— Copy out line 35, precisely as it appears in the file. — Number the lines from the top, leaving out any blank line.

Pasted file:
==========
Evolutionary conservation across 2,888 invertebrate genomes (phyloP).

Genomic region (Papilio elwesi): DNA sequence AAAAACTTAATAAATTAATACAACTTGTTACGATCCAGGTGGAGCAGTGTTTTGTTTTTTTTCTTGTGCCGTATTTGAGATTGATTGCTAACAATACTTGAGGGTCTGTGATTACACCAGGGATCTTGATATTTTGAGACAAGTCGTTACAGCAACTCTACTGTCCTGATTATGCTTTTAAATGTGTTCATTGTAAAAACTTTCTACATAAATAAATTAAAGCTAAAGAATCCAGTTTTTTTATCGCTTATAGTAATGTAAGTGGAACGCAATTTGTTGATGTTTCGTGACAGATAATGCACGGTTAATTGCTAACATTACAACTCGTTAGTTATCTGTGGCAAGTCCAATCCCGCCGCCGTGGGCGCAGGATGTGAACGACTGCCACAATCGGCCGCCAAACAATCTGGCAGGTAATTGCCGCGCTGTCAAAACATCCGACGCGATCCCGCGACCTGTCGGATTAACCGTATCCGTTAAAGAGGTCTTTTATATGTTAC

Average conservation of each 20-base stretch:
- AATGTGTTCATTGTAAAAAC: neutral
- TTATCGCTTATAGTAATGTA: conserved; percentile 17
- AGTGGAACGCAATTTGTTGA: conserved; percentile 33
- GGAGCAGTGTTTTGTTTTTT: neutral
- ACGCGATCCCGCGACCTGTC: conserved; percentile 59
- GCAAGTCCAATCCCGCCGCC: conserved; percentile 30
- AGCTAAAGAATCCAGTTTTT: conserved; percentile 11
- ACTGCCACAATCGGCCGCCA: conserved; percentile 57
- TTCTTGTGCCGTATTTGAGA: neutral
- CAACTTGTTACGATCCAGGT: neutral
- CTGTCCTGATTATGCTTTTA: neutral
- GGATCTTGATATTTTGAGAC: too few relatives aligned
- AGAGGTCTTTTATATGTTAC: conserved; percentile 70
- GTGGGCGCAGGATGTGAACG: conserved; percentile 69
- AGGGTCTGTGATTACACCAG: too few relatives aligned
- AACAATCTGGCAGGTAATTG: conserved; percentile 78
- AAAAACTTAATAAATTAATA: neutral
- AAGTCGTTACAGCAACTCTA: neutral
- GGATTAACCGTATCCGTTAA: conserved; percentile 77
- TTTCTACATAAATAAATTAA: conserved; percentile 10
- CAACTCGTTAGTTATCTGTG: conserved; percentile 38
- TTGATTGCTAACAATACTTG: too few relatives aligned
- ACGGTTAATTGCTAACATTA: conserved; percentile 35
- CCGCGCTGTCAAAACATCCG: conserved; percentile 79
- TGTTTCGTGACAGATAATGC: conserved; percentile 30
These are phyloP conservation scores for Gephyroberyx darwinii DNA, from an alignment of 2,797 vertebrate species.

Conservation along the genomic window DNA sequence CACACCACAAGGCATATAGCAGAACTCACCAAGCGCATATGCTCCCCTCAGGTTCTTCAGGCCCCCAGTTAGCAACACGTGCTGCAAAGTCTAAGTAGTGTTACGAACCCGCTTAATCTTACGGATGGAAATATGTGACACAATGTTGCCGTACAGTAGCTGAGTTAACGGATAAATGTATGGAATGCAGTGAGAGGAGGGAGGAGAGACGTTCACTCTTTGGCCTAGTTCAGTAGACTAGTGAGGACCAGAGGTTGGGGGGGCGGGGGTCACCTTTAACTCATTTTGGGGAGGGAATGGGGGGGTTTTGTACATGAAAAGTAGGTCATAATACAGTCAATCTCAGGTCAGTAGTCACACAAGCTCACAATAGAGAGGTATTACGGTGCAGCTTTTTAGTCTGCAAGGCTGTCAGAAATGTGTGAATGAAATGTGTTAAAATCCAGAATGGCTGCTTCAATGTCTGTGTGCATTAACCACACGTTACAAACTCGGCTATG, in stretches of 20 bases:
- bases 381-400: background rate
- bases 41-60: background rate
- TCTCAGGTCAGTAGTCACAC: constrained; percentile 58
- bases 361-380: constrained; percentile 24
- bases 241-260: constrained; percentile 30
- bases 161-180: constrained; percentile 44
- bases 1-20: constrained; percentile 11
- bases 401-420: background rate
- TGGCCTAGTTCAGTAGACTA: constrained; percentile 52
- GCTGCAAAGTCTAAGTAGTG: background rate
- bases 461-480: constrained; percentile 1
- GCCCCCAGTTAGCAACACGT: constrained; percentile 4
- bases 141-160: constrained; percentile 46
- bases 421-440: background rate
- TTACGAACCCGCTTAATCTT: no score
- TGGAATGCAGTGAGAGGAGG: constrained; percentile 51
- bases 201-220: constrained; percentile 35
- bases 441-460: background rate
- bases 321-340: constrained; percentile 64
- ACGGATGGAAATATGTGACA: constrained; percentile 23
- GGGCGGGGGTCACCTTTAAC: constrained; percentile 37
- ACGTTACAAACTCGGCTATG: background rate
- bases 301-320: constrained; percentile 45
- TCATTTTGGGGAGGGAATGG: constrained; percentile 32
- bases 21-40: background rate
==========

- bases 241-260: constrained; percentile 30